According to Berry, the company’s continued success is attributed to focusing on the details. “Everyone in this industry believes they offer great service, but our focus has always been on the details that matter most to our clients: order completion, accuracy and timeliness of deliveries,” said Berry.
And it’s the employees who help bring those details to light, dedicating their efforts to make the company the best it can be. “We stress to all of our employees how important they are and the differences they can make for all of our successes,” he said.
In addition to the details, Berry emphasizes ‘leading by example,’ and creating a working environment that will inspire others to be the best they can be. That’s how he became involved with the NextGen program, whose members possess a wealth of knowledge and experience that can be shared to help grow each other’s businesses. “The NextGen group was a perfect way to learn from peers and share successful and even unsuccessful projects we have experienced,” he said.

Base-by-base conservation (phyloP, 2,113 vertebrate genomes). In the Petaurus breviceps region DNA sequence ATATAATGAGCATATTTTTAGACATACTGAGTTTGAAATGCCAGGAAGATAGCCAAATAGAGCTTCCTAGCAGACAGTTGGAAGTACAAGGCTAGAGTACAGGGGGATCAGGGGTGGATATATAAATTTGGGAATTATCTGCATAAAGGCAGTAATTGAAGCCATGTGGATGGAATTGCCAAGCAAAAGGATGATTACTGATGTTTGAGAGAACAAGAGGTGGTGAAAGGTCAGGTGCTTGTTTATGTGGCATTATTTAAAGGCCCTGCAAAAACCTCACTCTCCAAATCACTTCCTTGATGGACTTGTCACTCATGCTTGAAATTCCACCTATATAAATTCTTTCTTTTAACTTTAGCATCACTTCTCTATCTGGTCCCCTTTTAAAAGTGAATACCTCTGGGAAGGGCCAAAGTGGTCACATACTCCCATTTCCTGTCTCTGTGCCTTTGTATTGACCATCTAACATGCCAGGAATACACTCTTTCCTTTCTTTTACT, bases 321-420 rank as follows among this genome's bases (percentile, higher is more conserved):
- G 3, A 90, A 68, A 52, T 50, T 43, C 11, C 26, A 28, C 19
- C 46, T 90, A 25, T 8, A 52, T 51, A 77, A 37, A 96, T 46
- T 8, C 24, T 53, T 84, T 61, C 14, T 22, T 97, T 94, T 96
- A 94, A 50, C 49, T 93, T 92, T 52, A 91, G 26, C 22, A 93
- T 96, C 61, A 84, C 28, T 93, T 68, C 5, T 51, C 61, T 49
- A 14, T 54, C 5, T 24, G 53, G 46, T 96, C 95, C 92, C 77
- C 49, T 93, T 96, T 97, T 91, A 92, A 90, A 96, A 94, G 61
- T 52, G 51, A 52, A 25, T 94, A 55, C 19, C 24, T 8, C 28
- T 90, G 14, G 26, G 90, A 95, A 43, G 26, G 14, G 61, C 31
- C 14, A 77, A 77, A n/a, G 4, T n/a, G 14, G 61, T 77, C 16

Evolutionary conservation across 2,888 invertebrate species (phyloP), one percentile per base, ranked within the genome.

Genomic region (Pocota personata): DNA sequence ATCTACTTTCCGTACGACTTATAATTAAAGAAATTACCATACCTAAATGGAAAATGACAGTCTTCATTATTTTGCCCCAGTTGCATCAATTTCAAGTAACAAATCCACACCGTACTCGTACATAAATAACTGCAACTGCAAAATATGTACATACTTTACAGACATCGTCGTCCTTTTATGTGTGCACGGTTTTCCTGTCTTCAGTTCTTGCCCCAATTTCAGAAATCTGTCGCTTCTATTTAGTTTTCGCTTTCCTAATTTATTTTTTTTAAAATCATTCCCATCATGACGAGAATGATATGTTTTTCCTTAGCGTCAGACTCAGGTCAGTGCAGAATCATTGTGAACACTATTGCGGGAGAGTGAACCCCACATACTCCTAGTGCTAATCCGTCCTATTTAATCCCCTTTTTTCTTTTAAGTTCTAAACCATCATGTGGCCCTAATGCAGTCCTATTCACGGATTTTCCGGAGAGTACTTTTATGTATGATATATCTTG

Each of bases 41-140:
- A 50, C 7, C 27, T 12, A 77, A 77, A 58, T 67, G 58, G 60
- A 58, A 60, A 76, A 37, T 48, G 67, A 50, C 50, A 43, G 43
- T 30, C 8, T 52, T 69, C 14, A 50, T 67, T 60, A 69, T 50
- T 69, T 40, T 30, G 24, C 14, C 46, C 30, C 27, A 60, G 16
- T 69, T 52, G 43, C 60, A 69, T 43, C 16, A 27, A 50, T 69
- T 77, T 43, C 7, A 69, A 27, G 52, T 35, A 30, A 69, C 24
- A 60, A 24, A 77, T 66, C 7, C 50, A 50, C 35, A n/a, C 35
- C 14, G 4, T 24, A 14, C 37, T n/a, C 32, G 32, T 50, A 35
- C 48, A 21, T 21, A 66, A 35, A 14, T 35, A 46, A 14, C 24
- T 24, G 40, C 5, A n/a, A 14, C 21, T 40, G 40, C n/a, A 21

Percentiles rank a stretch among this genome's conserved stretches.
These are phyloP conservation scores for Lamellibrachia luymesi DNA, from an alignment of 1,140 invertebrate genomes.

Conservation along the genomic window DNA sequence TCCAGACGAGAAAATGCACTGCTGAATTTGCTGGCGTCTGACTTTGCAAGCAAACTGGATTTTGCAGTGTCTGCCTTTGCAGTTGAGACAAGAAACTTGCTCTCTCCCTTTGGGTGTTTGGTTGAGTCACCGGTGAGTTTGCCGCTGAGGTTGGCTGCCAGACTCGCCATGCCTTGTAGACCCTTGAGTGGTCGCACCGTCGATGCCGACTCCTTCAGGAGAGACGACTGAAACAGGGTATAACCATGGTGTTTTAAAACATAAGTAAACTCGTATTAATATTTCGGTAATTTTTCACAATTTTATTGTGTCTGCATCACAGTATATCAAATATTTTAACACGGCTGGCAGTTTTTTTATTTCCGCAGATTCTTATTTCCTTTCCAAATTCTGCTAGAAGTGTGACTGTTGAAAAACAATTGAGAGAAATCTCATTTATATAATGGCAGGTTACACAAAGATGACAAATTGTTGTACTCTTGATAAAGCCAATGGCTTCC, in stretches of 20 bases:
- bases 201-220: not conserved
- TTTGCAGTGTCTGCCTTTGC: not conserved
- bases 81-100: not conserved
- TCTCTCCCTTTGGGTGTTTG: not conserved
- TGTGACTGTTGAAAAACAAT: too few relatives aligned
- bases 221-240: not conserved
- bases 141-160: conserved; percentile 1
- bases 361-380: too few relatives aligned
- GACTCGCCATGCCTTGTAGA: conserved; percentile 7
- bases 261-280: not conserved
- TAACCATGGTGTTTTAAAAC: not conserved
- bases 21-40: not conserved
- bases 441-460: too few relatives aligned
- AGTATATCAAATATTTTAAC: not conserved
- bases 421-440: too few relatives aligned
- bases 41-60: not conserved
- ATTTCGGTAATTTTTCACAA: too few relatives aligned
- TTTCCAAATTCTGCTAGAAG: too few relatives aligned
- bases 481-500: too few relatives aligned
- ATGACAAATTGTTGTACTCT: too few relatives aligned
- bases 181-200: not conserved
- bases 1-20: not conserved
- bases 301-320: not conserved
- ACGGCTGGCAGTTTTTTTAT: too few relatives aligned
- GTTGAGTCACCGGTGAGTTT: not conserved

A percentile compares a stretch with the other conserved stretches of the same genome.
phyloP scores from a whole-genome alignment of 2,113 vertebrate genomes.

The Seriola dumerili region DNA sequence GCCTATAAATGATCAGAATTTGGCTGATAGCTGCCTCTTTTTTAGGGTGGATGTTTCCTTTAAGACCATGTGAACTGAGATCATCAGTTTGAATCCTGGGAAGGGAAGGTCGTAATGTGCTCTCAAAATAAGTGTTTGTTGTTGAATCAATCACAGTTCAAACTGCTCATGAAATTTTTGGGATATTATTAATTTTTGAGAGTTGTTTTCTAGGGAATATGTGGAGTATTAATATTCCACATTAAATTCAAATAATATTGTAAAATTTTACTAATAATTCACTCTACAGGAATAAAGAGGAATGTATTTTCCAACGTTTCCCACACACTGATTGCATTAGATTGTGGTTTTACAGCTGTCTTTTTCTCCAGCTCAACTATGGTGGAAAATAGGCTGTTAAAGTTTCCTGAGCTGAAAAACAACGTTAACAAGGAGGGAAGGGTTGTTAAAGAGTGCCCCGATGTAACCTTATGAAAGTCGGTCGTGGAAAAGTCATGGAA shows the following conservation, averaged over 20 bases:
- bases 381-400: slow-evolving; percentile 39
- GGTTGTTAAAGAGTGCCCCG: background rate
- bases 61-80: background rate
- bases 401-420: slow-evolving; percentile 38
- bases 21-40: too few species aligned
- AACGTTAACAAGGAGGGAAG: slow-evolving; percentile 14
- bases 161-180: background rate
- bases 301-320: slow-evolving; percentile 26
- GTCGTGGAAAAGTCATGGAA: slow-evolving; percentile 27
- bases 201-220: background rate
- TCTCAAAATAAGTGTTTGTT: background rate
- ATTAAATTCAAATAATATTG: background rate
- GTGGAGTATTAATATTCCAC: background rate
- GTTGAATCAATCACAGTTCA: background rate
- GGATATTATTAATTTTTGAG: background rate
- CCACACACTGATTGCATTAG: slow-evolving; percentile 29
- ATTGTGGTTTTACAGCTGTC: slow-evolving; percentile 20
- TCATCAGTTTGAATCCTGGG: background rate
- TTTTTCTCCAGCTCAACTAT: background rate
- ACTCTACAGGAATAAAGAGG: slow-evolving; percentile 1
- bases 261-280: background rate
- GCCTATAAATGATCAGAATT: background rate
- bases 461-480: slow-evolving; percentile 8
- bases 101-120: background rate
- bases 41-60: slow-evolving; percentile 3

Berry explained that conversing at tradeshows and conventions can be a bit overwhelming, so the small size of the NextGen group is extremely beneficial in that it allows for more intimate, relevant conversations.
Continued growth is on the forefront for 2017, with plans of adding new revenue streams, expanding on product selection and adding new locations. And, most importantly, continuing to fullfill customer’s needs to their best abilities. “As with almost any business, it comes down to our employees and customers. My passion lies in satisfying their needs,” Berry said. “If we succeed in keeping our customers and employees happy, our business will continue to thrive.”